"The importance that consumers place on being able to burn CDs of downloaded tunes makes CD-R owners a primary addressable market for digitally delivered music," wrote Lucas Graves, an analyst with Jupiter Communications, in a report on digital music.

CD-Recordables Get a Head Start on Portables
A Jupiter study says CD-Rs will penetrate
the mass market quicker than products like the Rio.

Source: Jupiter Communications

At anywhere from $250 to $400 a unit, that's approximately $1.1 billion in revenue in 1999. That's no small potatoes, even for H-P, which expects to make $50 billion this calendar year. "We believe once we establish prices under $300 across the board, this market explodes," says H-P's Matson, who declined to break out current CD-R and CD-RW sales.

H-P isn't alone. Philips and


have CD-R and CD-RW products and Iomega, the struggling disk-drive maker, has its sights set on digital music much as a drowning man has his eyes on a life preserver.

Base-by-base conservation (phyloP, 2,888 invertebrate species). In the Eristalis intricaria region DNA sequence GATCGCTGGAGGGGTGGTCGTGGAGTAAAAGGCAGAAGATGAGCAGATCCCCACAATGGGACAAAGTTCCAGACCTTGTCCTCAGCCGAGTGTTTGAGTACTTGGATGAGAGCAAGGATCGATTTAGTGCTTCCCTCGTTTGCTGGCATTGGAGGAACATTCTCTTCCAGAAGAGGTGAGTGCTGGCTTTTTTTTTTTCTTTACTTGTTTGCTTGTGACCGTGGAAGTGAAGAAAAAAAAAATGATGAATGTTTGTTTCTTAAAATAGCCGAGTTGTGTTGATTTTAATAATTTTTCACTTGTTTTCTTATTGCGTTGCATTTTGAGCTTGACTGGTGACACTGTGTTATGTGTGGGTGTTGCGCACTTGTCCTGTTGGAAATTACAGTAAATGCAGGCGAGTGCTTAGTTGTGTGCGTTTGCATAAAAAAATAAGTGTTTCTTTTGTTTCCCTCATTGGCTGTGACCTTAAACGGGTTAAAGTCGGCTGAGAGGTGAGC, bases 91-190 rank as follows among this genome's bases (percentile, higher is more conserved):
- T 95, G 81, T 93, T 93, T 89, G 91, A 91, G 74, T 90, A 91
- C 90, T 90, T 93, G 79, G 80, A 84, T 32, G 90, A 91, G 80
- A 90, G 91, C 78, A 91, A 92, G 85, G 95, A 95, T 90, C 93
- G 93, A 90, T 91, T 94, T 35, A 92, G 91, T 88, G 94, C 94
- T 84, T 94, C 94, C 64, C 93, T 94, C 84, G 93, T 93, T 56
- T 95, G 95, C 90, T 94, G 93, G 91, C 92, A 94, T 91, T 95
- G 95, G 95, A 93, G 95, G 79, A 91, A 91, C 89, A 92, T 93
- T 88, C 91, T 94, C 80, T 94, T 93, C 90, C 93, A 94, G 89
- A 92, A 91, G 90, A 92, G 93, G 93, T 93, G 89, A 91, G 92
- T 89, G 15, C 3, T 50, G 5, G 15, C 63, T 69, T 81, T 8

Iomega's new product, however, is only compatible with its Zip and Jaz drives: CD-ROM drives are much more ubiquitous than Iomega drives. Some 94.3 million CD-ROM drives were sold last year alone, while Iomega has sold a little more than 25 million units in its history, according to

International Data


Portable Could Be King

It's the portable market, however, that may have the best chance of breaking out. Resembling the Walkman, portable players appeal to the right demographic of teens and college students. Right now, prices are too high to lure consumers en masse. The new Rio 500 costs $269, about $100 more than the first Rio that began selling in October 1998, according to David Watkins, president of Diamond's RioPort. Although Watkins was mum on the number of Rios that Diamond has sold, International Data estimates the company has sold around 250,000 units overall.

Diamond's new owner, Santa Clara, Calif.-based



, is considering RioPort -- which will remain an autonomous company inside S3 -- as an IPO candidate. "It's true our business model is so different that we need to operate as a separate company," says Watkins, "but a RioPort IPO is a 2000-or-beyond type of story."